A belated merry Christmas and happy new year to all.
Did you lavish your loved ones in mountains of expensive gifts? Did you indulge your children in all their materialistic desires? Did you try to pass on your own feelings of nostalgia and belonging by taking them to see the new Star Wars film? Course you did! Me too – was this wise?
My son wanted a gun for his Boxing Day birthday – ah! Liberal parent alert! My children will never have guns! No weapons of war! No mechanisms of murder! Never! But then, as we walked around Smyths, we came to the Nerf section …
Now, Nerfs aren’t really guns, are they? I mean, they’re gun SHAPED and they shoot bullet SHAPED, well, bullets. But they’re not real bullets. They’re sponge. And they don’t hurt when they hit you, honest! More like a tickle than any real pain. That’s it – they’re projectile tickling machines!
So, er, I bought them (that’s right, “them“. You can’t have fun with just one gun, right?) for myself as much as for him. I admit it. I got caught up in the rush. In my day, we only had sticks. Well, I exaggerate – we had guns with flints in them. If you were lucky, they would still shoot sparks out the front by February. Most likely banned now. But Nerf guns; they’re something else. I’ve shed the January Blues by chasing my boys around, shooting at them, making “choo! choo!” blaster sounds, and telling them, in the deepest voice I can muster, that I am, indeed, their father.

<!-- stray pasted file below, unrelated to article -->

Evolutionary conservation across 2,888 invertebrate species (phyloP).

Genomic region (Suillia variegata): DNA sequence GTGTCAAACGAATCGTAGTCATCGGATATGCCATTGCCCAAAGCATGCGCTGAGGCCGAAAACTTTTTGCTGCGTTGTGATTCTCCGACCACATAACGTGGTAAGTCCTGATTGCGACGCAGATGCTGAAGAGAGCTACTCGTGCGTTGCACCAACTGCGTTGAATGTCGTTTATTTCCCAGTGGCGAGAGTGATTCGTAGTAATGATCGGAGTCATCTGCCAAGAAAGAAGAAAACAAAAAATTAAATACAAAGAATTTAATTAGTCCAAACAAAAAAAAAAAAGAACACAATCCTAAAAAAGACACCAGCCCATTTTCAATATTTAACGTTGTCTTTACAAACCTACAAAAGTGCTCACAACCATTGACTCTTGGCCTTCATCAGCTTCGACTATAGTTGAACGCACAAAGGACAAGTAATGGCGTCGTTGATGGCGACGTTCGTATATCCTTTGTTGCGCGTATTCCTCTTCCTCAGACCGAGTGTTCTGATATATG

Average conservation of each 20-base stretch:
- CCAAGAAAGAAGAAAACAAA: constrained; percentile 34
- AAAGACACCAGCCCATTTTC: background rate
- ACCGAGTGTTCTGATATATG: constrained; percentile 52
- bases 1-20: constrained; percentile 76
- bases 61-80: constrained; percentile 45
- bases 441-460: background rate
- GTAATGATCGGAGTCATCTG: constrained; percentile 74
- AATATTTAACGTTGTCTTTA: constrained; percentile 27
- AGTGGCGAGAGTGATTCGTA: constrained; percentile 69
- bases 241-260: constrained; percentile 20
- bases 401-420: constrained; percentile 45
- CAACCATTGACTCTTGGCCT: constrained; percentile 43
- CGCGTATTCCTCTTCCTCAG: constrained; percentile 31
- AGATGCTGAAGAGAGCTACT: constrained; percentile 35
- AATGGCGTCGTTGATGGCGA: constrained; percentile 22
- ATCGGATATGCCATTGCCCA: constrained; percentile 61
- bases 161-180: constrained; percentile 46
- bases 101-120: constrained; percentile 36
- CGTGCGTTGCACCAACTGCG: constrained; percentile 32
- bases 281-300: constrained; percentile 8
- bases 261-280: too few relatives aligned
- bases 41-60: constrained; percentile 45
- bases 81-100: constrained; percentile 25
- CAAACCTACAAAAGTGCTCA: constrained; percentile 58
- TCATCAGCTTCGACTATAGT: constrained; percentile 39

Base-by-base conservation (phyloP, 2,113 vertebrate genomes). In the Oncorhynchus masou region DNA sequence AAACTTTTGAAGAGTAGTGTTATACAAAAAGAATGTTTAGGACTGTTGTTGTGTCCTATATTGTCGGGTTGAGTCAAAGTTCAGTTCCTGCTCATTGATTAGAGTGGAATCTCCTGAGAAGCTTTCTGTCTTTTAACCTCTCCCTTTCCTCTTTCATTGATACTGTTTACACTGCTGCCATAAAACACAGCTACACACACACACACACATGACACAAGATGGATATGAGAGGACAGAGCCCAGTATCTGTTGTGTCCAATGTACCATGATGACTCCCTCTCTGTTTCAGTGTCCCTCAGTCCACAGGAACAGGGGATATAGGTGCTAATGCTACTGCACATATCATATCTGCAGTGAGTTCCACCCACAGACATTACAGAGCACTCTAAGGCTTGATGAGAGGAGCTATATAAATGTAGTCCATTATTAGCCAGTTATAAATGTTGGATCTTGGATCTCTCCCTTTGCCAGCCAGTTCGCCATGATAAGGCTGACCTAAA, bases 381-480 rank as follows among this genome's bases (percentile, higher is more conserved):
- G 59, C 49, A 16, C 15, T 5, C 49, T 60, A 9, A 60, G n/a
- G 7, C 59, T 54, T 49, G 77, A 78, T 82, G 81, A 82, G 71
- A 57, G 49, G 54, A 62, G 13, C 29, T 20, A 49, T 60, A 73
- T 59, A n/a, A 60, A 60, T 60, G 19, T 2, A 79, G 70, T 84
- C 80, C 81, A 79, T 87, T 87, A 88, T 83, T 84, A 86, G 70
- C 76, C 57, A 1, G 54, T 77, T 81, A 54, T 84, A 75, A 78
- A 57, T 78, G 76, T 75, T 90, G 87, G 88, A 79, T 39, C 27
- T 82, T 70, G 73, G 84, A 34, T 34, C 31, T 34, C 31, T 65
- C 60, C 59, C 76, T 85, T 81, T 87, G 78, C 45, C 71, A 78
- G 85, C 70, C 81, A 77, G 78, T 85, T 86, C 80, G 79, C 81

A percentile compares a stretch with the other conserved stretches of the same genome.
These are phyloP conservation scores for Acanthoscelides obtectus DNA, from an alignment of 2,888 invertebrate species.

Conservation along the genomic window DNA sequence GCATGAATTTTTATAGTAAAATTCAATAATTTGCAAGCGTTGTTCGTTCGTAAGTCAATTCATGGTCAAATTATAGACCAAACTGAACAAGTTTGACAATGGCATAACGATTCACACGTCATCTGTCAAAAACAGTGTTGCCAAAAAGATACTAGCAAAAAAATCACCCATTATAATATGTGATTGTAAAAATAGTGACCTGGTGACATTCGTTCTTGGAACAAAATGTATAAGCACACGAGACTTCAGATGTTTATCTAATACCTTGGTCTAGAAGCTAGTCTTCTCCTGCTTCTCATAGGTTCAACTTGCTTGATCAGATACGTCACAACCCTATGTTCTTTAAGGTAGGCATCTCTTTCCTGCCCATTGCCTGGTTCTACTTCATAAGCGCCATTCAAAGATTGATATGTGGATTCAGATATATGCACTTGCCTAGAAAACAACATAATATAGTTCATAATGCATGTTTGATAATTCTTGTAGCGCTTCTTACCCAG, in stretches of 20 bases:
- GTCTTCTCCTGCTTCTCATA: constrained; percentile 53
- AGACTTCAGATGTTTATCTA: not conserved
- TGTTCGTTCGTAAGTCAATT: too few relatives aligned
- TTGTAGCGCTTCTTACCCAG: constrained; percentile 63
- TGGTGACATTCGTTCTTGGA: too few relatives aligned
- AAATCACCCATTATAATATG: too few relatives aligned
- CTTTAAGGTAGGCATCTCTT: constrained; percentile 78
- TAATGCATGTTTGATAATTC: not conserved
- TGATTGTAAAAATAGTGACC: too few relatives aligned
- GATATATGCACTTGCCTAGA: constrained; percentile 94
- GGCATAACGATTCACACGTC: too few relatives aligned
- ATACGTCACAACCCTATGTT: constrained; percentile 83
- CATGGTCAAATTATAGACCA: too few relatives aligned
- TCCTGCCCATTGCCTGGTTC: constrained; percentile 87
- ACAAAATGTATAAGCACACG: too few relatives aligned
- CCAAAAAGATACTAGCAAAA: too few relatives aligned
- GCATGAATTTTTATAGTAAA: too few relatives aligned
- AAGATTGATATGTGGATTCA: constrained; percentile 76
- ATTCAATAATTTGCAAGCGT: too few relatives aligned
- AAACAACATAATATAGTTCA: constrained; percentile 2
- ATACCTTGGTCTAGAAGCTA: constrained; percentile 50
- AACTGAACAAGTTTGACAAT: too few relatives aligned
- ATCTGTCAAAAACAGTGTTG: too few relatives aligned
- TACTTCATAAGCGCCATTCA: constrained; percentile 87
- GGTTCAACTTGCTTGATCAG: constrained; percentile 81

Any regrets? Well, if I’m honest, I’ve noticed my boys have been a bit more … violent, recently. Maybe it’s my imagination but I’m reminded of the scene in Terminator 2 when Sarah Connor is watching the young boys playing with their toy guns and suspects that the human race don’t “make it” after all. It’s also an uncomfortably odd feeling to look down the barrel of a toy gun at the light of your life and pull the trigger. Odd, but not difficult to get used to. More worrying, my eldest has taken to sleeping with his Nerf these days and even announced, “I love my gun!” the other day. I expect they’ll be a pilgrimage to Oregon in the near future. There’s no going back now.